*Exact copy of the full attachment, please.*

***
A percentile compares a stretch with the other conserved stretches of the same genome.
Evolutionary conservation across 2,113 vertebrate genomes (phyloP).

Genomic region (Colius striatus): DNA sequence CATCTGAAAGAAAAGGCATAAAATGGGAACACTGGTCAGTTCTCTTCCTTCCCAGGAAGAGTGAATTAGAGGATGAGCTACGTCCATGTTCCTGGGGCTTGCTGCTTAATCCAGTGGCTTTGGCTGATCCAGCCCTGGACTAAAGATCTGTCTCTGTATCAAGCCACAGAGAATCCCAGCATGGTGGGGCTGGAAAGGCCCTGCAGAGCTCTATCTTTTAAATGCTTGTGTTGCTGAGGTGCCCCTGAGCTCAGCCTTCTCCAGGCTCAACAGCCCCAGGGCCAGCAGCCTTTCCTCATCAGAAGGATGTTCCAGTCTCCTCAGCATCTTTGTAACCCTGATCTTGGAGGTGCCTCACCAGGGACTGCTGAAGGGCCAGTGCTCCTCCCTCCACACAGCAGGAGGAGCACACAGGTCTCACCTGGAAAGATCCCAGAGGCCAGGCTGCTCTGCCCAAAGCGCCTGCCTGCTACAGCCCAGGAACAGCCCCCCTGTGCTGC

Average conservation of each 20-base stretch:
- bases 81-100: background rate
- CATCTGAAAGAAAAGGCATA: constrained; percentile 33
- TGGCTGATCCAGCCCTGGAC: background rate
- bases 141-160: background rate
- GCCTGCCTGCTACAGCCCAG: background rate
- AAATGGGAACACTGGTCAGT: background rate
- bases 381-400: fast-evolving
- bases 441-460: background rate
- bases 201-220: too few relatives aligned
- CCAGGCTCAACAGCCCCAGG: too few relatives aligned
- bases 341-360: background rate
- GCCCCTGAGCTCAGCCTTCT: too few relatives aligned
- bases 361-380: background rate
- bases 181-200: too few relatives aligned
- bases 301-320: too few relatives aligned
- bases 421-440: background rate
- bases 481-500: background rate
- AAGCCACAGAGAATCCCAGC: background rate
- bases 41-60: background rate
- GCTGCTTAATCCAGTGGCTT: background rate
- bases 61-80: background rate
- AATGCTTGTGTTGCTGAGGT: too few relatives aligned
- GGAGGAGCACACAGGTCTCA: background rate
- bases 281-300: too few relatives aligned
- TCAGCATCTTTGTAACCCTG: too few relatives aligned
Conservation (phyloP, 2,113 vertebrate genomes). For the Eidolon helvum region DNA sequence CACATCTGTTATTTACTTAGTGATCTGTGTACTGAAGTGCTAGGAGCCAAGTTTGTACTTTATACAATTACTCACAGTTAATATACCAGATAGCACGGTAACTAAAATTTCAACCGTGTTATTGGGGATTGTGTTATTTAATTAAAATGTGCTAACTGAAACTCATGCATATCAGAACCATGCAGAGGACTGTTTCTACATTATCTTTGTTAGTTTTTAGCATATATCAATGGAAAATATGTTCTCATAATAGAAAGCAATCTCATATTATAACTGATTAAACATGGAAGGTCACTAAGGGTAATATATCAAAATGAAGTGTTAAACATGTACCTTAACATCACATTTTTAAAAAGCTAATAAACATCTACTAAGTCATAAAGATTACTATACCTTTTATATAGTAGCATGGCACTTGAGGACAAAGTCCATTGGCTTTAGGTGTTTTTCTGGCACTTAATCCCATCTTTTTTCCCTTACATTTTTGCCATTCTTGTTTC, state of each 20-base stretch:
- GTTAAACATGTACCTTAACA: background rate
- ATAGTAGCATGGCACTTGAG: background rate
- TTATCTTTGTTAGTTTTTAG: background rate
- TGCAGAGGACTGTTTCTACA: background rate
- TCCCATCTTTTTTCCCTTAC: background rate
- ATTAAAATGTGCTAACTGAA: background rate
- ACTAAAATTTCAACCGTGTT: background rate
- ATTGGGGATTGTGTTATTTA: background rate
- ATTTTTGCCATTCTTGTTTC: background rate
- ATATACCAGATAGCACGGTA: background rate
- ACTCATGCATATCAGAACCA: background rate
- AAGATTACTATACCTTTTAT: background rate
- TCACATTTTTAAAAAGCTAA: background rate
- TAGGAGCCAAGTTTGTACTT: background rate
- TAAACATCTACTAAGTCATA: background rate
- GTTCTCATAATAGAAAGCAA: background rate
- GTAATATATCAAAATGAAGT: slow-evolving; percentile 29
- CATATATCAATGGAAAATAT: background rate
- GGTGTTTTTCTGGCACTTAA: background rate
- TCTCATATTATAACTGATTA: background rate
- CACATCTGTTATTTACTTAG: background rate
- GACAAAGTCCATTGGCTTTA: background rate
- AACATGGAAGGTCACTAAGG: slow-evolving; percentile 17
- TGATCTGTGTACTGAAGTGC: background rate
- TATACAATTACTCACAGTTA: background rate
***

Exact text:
A percentile compares a stretch with the other conserved stretches of the same genome.
Evolutionary conservation across 2,113 vertebrate genomes (phyloP).

Genomic region (Colius striatus): DNA sequence CATCTGAAAGAAAAGGCATAAAATGGGAACACTGGTCAGTTCTCTTCCTTCCCAGGAAGAGTGAATTAGAGGATGAGCTACGTCCATGTTCCTGGGGCTTGCTGCTTAATCCAGTGGCTTTGGCTGATCCAGCCCTGGACTAAAGATCTGTCTCTGTATCAAGCCACAGAGAATCCCAGCATGGTGGGGCTGGAAAGGCCCTGCAGAGCTCTATCTTTTAAATGCTTGTGTTGCTGAGGTGCCCCTGAGCTCAGCCTTCTCCAGGCTCAACAGCCCCAGGGCCAGCAGCCTTTCCTCATCAGAAGGATGTTCCAGTCTCCTCAGCATCTTTGTAACCCTGATCTTGGAGGTGCCTCACCAGGGACTGCTGAAGGGCCAGTGCTCCTCCCTCCACACAGCAGGAGGAGCACACAGGTCTCACCTGGAAAGATCCCAGAGGCCAGGCTGCTCTGCCCAAAGCGCCTGCCTGCTACAGCCCAGGAACAGCCCCCCTGTGCTGC

Average conservation of each 20-base stretch:
- bases 81-100: background rate
- CATCTGAAAGAAAAGGCATA: constrained; percentile 33
- TGGCTGATCCAGCCCTGGAC: background rate
- bases 141-160: background rate
- GCCTGCCTGCTACAGCCCAG: background rate
- AAATGGGAACACTGGTCAGT: background rate
- bases 381-400: fast-evolving
- bases 441-460: background rate
- bases 201-220: too few relatives aligned
- CCAGGCTCAACAGCCCCAGG: too few relatives aligned
- bases 341-360: background rate
- GCCCCTGAGCTCAGCCTTCT: too few relatives aligned
- bases 361-380: background rate
- bases 181-200: too few relatives aligned
- bases 301-320: too few relatives aligned
- bases 421-440: background rate
- bases 481-500: background rate
- AAGCCACAGAGAATCCCAGC: background rate
- bases 41-60: background rate
- GCTGCTTAATCCAGTGGCTT: background rate
- bases 61-80: background rate
- AATGCTTGTGTTGCTGAGGT: too few relatives aligned
- GGAGGAGCACACAGGTCTCA: background rate
- bases 281-300: too few relatives aligned
- TCAGCATCTTTGTAACCCTG: too few relatives aligned
Conservation (phyloP, 2,113 vertebrate genomes). For the Eidolon helvum region DNA sequence CACATCTGTTATTTACTTAGTGATCTGTGTACTGAAGTGCTAGGAGCCAAGTTTGTACTTTATACAATTACTCACAGTTAATATACCAGATAGCACGGTAACTAAAATTTCAACCGTGTTATTGGGGATTGTGTTATTTAATTAAAATGTGCTAACTGAAACTCATGCATATCAGAACCATGCAGAGGACTGTTTCTACATTATCTTTGTTAGTTTTTAGCATATATCAATGGAAAATATGTTCTCATAATAGAAAGCAATCTCATATTATAACTGATTAAACATGGAAGGTCACTAAGGGTAATATATCAAAATGAAGTGTTAAACATGTACCTTAACATCACATTTTTAAAAAGCTAATAAACATCTACTAAGTCATAAAGATTACTATACCTTTTATATAGTAGCATGGCACTTGAGGACAAAGTCCATTGGCTTTAGGTGTTTTTCTGGCACTTAATCCCATCTTTTTTCCCTTACATTTTTGCCATTCTTGTTTC, state of each 20-base stretch:
- GTTAAACATGTACCTTAACA: background rate
- ATAGTAGCATGGCACTTGAG: background rate
- TTATCTTTGTTAGTTTTTAG: background rate
- TGCAGAGGACTGTTTCTACA: background rate
- TCCCATCTTTTTTCCCTTAC: background rate
- ATTAAAATGTGCTAACTGAA: background rate
- ACTAAAATTTCAACCGTGTT: background rate
- ATTGGGGATTGTGTTATTTA: background rate
- ATTTTTGCCATTCTTGTTTC: background rate
- ATATACCAGATAGCACGGTA: background rate
- ACTCATGCATATCAGAACCA: background rate
- AAGATTACTATACCTTTTAT: background rate
- TCACATTTTTAAAAAGCTAA: background rate
- TAGGAGCCAAGTTTGTACTT: background rate
- TAAACATCTACTAAGTCATA: background rate
- GTTCTCATAATAGAAAGCAA: background rate
- GTAATATATCAAAATGAAGT: slow-evolving; percentile 29
- CATATATCAATGGAAAATAT: background rate
- GGTGTTTTTCTGGCACTTAA: background rate
- TCTCATATTATAACTGATTA: background rate
- CACATCTGTTATTTACTTAG: background rate
- GACAAAGTCCATTGGCTTTA: background rate
- AACATGGAAGGTCACTAAGG: slow-evolving; percentile 17
- TGATCTGTGTACTGAAGTGC: background rate
- TATACAATTACTCACAGTTA: background rate